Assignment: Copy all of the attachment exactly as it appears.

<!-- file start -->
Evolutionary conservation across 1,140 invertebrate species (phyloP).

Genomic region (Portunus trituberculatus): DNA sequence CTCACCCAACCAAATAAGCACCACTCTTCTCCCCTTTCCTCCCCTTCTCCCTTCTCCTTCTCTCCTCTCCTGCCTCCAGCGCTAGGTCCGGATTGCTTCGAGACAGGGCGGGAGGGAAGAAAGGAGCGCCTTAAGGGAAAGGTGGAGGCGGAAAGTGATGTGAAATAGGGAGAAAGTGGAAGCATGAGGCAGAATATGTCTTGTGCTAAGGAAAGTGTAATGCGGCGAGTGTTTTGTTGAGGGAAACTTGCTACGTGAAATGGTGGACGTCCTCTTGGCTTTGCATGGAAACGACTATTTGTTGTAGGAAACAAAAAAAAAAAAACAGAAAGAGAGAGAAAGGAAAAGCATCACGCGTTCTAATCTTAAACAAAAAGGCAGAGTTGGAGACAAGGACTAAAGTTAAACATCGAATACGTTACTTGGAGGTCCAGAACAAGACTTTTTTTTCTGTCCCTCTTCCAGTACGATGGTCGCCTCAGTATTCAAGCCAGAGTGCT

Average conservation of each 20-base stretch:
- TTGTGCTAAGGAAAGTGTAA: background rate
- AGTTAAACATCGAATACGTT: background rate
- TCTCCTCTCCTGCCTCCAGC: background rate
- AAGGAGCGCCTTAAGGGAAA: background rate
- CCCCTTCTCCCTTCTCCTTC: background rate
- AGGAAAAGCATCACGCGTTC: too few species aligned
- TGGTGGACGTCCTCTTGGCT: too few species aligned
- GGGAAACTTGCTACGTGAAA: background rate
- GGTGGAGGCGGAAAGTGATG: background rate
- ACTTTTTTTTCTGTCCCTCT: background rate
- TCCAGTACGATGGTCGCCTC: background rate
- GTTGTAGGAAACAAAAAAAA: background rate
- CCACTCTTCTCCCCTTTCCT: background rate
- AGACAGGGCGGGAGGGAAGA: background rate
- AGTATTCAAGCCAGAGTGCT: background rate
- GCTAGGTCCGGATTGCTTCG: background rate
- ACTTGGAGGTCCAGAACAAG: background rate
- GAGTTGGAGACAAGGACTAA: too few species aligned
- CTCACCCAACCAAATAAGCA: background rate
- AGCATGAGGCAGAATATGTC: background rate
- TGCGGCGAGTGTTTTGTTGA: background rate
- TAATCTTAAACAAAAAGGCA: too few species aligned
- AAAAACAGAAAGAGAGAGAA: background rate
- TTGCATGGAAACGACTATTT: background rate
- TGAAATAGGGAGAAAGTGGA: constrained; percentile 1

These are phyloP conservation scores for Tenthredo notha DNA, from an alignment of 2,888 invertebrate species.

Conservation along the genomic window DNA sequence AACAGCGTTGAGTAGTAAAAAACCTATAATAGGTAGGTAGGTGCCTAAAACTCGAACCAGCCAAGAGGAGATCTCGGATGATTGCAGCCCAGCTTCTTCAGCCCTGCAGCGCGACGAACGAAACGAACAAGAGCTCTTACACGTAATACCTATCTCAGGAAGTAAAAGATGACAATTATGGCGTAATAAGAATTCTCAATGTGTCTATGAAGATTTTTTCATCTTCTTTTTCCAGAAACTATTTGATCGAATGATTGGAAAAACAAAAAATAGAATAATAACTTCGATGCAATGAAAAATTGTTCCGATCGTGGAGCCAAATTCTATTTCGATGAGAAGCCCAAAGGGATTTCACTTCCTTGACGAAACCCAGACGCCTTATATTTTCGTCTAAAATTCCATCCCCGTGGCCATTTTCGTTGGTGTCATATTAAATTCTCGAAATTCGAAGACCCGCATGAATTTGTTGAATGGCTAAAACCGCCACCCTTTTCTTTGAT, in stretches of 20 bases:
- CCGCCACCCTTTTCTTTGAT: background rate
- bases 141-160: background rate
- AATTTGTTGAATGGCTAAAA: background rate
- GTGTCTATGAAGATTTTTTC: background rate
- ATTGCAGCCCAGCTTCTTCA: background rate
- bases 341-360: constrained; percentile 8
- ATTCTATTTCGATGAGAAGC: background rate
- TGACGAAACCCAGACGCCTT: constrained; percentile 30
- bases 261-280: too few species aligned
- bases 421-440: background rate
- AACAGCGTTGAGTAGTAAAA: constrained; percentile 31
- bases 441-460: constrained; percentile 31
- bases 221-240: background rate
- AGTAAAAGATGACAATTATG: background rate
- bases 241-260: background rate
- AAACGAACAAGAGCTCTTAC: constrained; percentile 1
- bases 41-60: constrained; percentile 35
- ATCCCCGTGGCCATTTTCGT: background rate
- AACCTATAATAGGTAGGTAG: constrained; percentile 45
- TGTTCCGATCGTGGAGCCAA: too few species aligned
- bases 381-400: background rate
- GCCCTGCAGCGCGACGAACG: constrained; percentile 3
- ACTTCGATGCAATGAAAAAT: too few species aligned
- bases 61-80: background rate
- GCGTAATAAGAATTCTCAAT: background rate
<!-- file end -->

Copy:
Evolutionary conservation across 1,140 invertebrate species (phyloP).

Genomic region (Portunus trituberculatus): DNA sequence CTCACCCAACCAAATAAGCACCACTCTTCTCCCCTTTCCTCCCCTTCTCCCTTCTCCTTCTCTCCTCTCCTGCCTCCAGCGCTAGGTCCGGATTGCTTCGAGACAGGGCGGGAGGGAAGAAAGGAGCGCCTTAAGGGAAAGGTGGAGGCGGAAAGTGATGTGAAATAGGGAGAAAGTGGAAGCATGAGGCAGAATATGTCTTGTGCTAAGGAAAGTGTAATGCGGCGAGTGTTTTGTTGAGGGAAACTTGCTACGTGAAATGGTGGACGTCCTCTTGGCTTTGCATGGAAACGACTATTTGTTGTAGGAAACAAAAAAAAAAAAACAGAAAGAGAGAGAAAGGAAAAGCATCACGCGTTCTAATCTTAAACAAAAAGGCAGAGTTGGAGACAAGGACTAAAGTTAAACATCGAATACGTTACTTGGAGGTCCAGAACAAGACTTTTTTTTCTGTCCCTCTTCCAGTACGATGGTCGCCTCAGTATTCAAGCCAGAGTGCT

Average conservation of each 20-base stretch:
- TTGTGCTAAGGAAAGTGTAA: background rate
- AGTTAAACATCGAATACGTT: background rate
- TCTCCTCTCCTGCCTCCAGC: background rate
- AAGGAGCGCCTTAAGGGAAA: background rate
- CCCCTTCTCCCTTCTCCTTC: background rate
- AGGAAAAGCATCACGCGTTC: too few species aligned
- TGGTGGACGTCCTCTTGGCT: too few species aligned
- GGGAAACTTGCTACGTGAAA: background rate
- GGTGGAGGCGGAAAGTGATG: background rate
- ACTTTTTTTTCTGTCCCTCT: background rate
- TCCAGTACGATGGTCGCCTC: background rate
- GTTGTAGGAAACAAAAAAAA: background rate
- CCACTCTTCTCCCCTTTCCT: background rate
- AGACAGGGCGGGAGGGAAGA: background rate
- AGTATTCAAGCCAGAGTGCT: background rate
- GCTAGGTCCGGATTGCTTCG: background rate
- ACTTGGAGGTCCAGAACAAG: background rate
- GAGTTGGAGACAAGGACTAA: too few species aligned
- CTCACCCAACCAAATAAGCA: background rate
- AGCATGAGGCAGAATATGTC: background rate
- TGCGGCGAGTGTTTTGTTGA: background rate
- TAATCTTAAACAAAAAGGCA: too few species aligned
- AAAAACAGAAAGAGAGAGAA: background rate
- TTGCATGGAAACGACTATTT: background rate
- TGAAATAGGGAGAAAGTGGA: constrained; percentile 1

These are phyloP conservation scores for Tenthredo notha DNA, from an alignment of 2,888 invertebrate species.

Conservation along the genomic window DNA sequence AACAGCGTTGAGTAGTAAAAAACCTATAATAGGTAGGTAGGTGCCTAAAACTCGAACCAGCCAAGAGGAGATCTCGGATGATTGCAGCCCAGCTTCTTCAGCCCTGCAGCGCGACGAACGAAACGAACAAGAGCTCTTACACGTAATACCTATCTCAGGAAGTAAAAGATGACAATTATGGCGTAATAAGAATTCTCAATGTGTCTATGAAGATTTTTTCATCTTCTTTTTCCAGAAACTATTTGATCGAATGATTGGAAAAACAAAAAATAGAATAATAACTTCGATGCAATGAAAAATTGTTCCGATCGTGGAGCCAAATTCTATTTCGATGAGAAGCCCAAAGGGATTTCACTTCCTTGACGAAACCCAGACGCCTTATATTTTCGTCTAAAATTCCATCCCCGTGGCCATTTTCGTTGGTGTCATATTAAATTCTCGAAATTCGAAGACCCGCATGAATTTGTTGAATGGCTAAAACCGCCACCCTTTTCTTTGAT, in stretches of 20 bases:
- CCGCCACCCTTTTCTTTGAT: background rate
- bases 141-160: background rate
- AATTTGTTGAATGGCTAAAA: background rate
- GTGTCTATGAAGATTTTTTC: background rate
- ATTGCAGCCCAGCTTCTTCA: background rate
- bases 341-360: constrained; percentile 8
- ATTCTATTTCGATGAGAAGC: background rate
- TGACGAAACCCAGACGCCTT: constrained; percentile 30
- bases 261-280: too few species aligned
- bases 421-440: background rate
- AACAGCGTTGAGTAGTAAAA: constrained; percentile 31
- bases 441-460: constrained; percentile 31
- bases 221-240: background rate
- AGTAAAAGATGACAATTATG: background rate
- bases 241-260: background rate
- AAACGAACAAGAGCTCTTAC: constrained; percentile 1
- bases 41-60: constrained; percentile 35
- ATCCCCGTGGCCATTTTCGT: background rate
- AACCTATAATAGGTAGGTAG: constrained; percentile 45
- TGTTCCGATCGTGGAGCCAA: too few species aligned
- bases 381-400: background rate
- GCCCTGCAGCGCGACGAACG: constrained; percentile 3
- ACTTCGATGCAATGAAAAAT: too few species aligned
- bases 61-80: background rate
- GCGTAATAAGAATTCTCAAT: background rate